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There is still machining required even with an OEM block

you should still get it honed, and pistons fitted correctly. You can do manley drop ins but they are still pretty noisy.

line boring should be done on any block. regardless of new/used.
 

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Discussion Starter #22
Why would Subaru not fit the pistons correctly or line bore it when they assemble it?

By noise are you referring to piston slap? If so, how is that eliminated?
 

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because Subaru mass produces these cars on a factory scale. not every bearing is measured and fit to exact tolerance. Some builders have stated they've seen Factory OEM case halves that have never been ran have out of round main journals.

likely you will want to increase clearance over factory since the FSM for my 2012 states:

Rod clearance: .00007 to .0018
Main clearance: .00039 to .0012

These are tight for an engine that is going to be abused.

It depends on how the engine will be used on how you decide the clearances, but a "general" spec is .002 on rods and .0015 on mains.

Piston slap is due to increased piston-to-wall clearance. Subaru specs this at:
-0.00039 to .00039

If you just drop in forged pistons, you're PTW clearance will likely be .0025 to .0045 or worse. it will slap bad on cold start(ask me how i Know. my PTW clearance is .0025) and "can" eventually oval the bores causing oil consumption.

to remedy this, you get your pistons sized with the bores. by taking it out to 99.55mm or 99.75mm.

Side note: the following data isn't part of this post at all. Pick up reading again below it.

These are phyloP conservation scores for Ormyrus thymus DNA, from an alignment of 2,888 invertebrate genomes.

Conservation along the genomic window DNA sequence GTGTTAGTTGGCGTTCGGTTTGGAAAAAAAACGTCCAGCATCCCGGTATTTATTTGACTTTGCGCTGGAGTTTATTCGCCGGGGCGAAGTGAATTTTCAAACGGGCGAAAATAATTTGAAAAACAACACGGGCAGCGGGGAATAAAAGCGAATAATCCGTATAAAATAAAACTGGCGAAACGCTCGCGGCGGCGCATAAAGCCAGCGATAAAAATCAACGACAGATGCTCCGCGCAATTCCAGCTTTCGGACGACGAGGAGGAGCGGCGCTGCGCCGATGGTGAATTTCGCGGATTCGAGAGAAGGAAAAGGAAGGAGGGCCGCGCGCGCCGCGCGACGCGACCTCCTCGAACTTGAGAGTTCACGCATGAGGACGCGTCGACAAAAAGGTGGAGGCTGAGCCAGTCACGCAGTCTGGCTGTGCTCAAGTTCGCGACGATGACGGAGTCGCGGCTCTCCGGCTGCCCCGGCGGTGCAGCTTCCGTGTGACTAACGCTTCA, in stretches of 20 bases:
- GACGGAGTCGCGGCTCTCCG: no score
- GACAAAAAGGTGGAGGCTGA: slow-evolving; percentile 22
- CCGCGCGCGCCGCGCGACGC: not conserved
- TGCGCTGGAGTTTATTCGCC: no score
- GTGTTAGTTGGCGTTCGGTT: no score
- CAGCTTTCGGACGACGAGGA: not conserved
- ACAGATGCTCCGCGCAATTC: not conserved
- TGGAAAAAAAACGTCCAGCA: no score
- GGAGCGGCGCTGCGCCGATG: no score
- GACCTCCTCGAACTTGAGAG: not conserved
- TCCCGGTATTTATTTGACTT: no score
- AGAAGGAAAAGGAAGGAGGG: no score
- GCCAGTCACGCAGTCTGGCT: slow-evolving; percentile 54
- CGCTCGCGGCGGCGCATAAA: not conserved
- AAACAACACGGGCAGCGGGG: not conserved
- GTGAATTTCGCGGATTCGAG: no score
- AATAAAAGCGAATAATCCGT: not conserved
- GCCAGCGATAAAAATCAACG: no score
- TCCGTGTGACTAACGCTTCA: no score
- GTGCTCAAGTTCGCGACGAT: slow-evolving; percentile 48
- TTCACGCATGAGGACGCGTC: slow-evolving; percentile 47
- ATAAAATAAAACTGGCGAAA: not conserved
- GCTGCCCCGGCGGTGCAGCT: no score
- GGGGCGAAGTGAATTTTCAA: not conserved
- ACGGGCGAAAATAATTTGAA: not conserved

Stock cylinder diameter is:

A bore: 99.505 to 99.515
B bore: 99.495 to 99.505
 

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all why I suggested just buying an IAG short block - this is all done properly . . . but i'll be the first person to admit that buying isn't the same as the building experience . . . but perhaps building doesn't count unless you do the machining yourself . . . the point of that comment is to say evaluate and and understand what your limitations are and make a wise choice for yourself.
 
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all why I suggested just buying an IAG short block - this is all done properly . . . but i'll be the first person to admit that buying isn't the same as the building experience . . . but perhaps building doesn't count unless you do the machining yourself . . . the point of that comment is to say evaluate and and understand what your limitations are and make a wise choice for yourself.
you hope its done properly :)

The old adage is "if you want something done right, you have to do it yourself"
 

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Discussion Starter #26 (Edited)
I don't have the equipment to line bore the block.

So, the OEM Subaru short block from IAG is approx. $400 more than directly from subaru. With the cost of machining would it be more worth while to purchase the IAG OEM Block?

Does IAG do any machining to these OEM blocks? I don't see anything eludes to that on their website.
 

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no. From the definition those are just OEM blocks from Subaru.

A good starting point is just case halves. line boring isn't super expensive. my local shop charges 165 to line bore a block with 5 mains.
 

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So, the OEM Subaru short block from IAG is approx. $400 more than directly from subaru. With the cost of machining would it be more worth while to purchase the IAG OEM Block?

Does IAG do any machining to these OEM blocks? I don't see anything eludes to that on their website.

Where does IAG offer any stock short block - you can provide a link? Lowest I see is Stage 1 for $3K. The description is not as specific as I'd like but does include this statement: